heterotroph

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het·er·o·troph

 (hĕt′ər-ə-trŏf′, -trōf′)
n.
An organism that is dependent on complex organic substances for nutrition because it cannot synthesize its own food.

het′er·o·troph′ic adj.
het′er·o·troph′i·cal·ly adv.
het′er·ot′ro·phy (-ə-rŏt′rə-fē) n.

het•er•o•troph

(ˈhɛt ər əˌtrɒf, -ˌtroʊf)

n.
an organism requiring organic compounds for its principal source of food. Compare autotroph.
[1895–1900]
het`er•o•troph′ic, adj.

heterotroph

An organism that obtains food by feeding on other organisms, e.g. animals, fungi.
ThesaurusAntonymsRelated WordsSynonymsLegend:
Noun1.heterotroph - an organism that depends on complex organic substances for nutrition
organism, being - a living thing that has (or can develop) the ability to act or function independently
Translations
References in periodicals archive ?
Elton (1927) argued that the general constraint on food chain length may be largely related to the loss of energy in successive trophic levels due to low conversion efficiency in consumer species. This argument extends from the basic thermodynamic principle that energy dissipates from a system as a consequence of inefficient transfer or conversion and has been expanded and refined by Lindeman (1942) and Yodzis (1984), among others.
Fishing has increasingly exerted pressure on fish species and affected the primary consumer species. We hypothesized at Lake Iro fish catches were below optimal fish production levels, essentially due to excessive localized fishing efforts, and selective fishing techniques by fisherman.
Coexistence and limiting similarity of consumer species competing for a linear arrayy of resources.
When borrowed by resistant consumer species, however, they confer chemical defense against higher-order predators or operate in chemical communication as chemosensory excitants (Brown, 1984; Kvitek and Bretz, 2004, 2005; Williams et al., 2004; Narberhaus et al., 2005; Zimmer et at., 2006; Hara, 2011).
where R, C and P are resource, consumer and predator densities, respectively; K is the resource carrying capacity; [R.sub.0], [R.sub.02] are the half-saturation densities of the resource (R) and [C.sub.0] the half-saturation density of the consumer (C); [x.sub.c], [x.sub.p] are the mass-specific metabolic rates of consumer and predator species, respectively; [y.sub.c], [y.sub.pr] and [y.sub.pc] are measures of ingestion rate of consumer species and predator (Yodzis and Innes, 1992; McCann and Yodzis, 1994a, b; McCann and Hastings, 1997).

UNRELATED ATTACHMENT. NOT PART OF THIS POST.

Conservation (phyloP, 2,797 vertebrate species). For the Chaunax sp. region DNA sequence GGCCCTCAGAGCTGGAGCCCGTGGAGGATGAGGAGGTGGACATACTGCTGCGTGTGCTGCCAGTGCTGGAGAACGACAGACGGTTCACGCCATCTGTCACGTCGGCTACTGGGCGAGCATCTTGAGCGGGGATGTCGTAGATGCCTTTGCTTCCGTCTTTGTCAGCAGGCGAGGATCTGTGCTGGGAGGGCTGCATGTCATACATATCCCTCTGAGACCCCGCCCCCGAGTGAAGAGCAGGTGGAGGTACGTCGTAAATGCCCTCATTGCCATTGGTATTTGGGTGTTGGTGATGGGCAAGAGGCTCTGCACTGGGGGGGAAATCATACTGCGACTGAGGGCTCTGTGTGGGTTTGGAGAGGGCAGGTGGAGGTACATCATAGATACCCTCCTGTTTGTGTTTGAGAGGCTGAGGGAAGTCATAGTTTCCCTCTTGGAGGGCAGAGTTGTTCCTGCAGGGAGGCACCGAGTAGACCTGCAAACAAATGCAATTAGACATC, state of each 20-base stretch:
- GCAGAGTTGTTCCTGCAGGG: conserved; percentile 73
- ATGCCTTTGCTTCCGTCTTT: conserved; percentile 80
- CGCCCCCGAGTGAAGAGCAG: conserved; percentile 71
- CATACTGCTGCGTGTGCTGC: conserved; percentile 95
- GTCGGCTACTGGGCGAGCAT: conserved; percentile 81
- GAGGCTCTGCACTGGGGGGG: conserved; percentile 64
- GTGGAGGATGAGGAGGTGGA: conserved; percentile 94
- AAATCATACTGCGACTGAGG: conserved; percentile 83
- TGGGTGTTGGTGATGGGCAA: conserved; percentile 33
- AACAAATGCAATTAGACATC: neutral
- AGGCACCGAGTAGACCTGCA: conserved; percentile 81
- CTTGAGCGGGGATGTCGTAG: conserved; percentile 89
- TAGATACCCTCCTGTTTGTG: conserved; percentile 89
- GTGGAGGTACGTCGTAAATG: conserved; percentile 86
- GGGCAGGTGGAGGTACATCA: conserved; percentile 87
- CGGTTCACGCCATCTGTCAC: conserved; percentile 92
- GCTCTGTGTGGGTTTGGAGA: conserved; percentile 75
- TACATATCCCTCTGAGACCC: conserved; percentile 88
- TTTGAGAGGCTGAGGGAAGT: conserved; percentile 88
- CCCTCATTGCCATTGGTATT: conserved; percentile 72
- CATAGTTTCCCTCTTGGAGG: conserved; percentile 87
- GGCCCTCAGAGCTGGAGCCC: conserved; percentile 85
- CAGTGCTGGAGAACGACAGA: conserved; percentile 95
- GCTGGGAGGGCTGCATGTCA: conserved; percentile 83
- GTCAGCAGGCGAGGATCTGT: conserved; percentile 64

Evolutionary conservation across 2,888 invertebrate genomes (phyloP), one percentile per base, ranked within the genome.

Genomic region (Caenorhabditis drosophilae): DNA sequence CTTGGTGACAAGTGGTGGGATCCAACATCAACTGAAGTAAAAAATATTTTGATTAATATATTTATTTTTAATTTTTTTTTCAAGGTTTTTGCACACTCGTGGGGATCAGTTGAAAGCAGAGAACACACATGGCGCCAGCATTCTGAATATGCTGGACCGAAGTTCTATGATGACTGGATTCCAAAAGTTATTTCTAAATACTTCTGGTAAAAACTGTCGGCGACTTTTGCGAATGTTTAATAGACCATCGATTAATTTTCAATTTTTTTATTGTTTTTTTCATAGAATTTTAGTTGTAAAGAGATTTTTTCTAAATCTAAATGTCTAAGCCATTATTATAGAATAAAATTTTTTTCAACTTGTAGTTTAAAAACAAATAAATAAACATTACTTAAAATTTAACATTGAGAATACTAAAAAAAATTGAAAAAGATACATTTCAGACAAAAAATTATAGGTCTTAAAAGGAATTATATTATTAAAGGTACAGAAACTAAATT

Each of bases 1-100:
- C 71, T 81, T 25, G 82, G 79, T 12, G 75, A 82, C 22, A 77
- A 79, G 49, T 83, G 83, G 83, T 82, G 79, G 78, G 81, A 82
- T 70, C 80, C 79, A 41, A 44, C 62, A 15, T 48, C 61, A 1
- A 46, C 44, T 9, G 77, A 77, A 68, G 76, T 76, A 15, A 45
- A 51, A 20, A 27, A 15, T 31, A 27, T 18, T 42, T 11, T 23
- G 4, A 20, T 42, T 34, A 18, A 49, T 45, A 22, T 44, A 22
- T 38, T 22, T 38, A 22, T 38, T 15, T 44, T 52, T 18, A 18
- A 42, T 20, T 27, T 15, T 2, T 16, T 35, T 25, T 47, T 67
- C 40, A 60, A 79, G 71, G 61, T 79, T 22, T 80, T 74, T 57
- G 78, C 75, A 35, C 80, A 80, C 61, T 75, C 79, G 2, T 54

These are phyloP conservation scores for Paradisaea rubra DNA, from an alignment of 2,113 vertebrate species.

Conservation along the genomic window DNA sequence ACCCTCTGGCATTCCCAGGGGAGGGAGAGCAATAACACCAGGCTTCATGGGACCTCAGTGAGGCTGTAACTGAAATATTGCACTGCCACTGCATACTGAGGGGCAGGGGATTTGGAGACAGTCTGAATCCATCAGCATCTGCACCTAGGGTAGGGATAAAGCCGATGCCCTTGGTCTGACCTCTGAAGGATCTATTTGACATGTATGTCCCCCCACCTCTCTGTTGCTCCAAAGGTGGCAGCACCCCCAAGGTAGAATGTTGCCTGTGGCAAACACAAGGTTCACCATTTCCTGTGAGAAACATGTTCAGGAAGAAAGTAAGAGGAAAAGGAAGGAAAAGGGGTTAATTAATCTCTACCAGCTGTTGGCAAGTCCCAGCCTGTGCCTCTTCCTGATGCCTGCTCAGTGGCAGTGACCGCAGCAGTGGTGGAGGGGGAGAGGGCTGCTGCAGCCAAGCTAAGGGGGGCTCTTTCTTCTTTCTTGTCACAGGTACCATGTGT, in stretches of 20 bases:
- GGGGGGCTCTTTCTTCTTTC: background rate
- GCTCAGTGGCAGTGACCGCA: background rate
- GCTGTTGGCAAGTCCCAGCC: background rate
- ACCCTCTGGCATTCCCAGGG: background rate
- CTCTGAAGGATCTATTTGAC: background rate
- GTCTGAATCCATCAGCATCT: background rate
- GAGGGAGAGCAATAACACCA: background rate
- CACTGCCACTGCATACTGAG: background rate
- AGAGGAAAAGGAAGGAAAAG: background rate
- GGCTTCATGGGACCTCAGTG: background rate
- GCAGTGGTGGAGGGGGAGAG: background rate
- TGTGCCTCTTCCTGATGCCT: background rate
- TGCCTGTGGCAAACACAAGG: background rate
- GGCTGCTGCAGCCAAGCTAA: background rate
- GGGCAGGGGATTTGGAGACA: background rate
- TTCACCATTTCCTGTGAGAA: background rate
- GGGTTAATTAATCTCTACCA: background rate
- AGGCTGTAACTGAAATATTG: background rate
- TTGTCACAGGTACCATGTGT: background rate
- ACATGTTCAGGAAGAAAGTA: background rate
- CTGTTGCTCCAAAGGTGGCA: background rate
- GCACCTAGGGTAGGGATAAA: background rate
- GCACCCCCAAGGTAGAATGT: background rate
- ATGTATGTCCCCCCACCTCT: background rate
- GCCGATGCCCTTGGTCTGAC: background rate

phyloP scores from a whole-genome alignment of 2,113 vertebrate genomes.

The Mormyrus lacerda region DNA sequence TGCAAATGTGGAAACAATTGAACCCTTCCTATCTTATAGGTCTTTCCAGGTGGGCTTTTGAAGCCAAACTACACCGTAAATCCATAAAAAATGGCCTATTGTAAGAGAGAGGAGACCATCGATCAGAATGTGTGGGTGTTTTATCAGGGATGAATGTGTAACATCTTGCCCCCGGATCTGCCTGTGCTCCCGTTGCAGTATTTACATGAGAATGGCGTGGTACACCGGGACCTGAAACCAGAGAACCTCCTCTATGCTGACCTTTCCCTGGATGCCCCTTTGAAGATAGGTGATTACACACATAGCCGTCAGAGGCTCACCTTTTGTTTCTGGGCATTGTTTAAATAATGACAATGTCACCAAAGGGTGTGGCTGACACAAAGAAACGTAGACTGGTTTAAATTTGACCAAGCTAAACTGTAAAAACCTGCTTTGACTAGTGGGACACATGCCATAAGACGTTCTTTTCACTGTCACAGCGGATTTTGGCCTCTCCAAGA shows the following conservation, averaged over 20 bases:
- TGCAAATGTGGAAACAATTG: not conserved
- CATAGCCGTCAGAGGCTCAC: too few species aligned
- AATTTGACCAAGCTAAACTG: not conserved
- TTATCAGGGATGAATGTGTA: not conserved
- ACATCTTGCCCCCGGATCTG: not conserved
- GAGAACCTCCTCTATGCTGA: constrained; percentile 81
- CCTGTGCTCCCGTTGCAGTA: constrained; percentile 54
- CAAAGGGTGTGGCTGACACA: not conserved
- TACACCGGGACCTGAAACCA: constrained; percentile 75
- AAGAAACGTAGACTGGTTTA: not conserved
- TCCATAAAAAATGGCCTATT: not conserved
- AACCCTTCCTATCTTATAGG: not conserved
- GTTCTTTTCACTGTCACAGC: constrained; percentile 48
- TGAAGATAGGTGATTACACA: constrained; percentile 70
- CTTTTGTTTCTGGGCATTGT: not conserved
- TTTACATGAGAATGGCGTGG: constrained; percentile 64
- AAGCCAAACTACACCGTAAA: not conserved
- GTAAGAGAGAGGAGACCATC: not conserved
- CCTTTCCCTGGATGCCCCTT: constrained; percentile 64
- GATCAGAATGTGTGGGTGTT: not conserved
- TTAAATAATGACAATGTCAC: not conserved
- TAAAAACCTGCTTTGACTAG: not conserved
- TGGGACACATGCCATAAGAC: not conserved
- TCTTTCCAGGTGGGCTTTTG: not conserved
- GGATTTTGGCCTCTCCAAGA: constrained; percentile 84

Here we compare the population demography of a common but important consumer species in eastern and mid-western grassland communities (Microtus pennsylvanicus) across three habitats that differ in the amount of time since reclamation following strip-mining (30, 25, and 15 years).
Small green frogs (Rana clamitans) were the focal consumer species, small bullfrogs (R.
Exploitation competition is a reduction in a consumer resulting from the reduction of its prey by another consumer species. Although a primary focus of ecology for years, exploitation competition was not appreciated as an indirect effect until relatively recently (e.g., Kerfoot and Sih 1987, Strauss 1991).
Moreover, toxins act as feeding attractants for consumer species that are resistant to its adverse effects.
where [R.sub.[0.sub.i]] and [C.sub.[0.sub.i]] are half-saturation densities of the resource ([R.sub.i]) and consumer ([C.sub.i]), respectively; [x.sub.[c.sub.i]] and [x.sub.p] are mass-specific metabolic rates, measured relative to the production-to-biomass ratio of the resource population; and [y.sub.[c.sub.i]] and [y.sub.p] are measures of ingestion rate per unit metabolic rate of consumer species i and the predator (McCann and Yodzis 1994, 1995).
1a illustrates a range of possible results observed in a field experiment designed to determine the effect of a consumer species y on a target species x.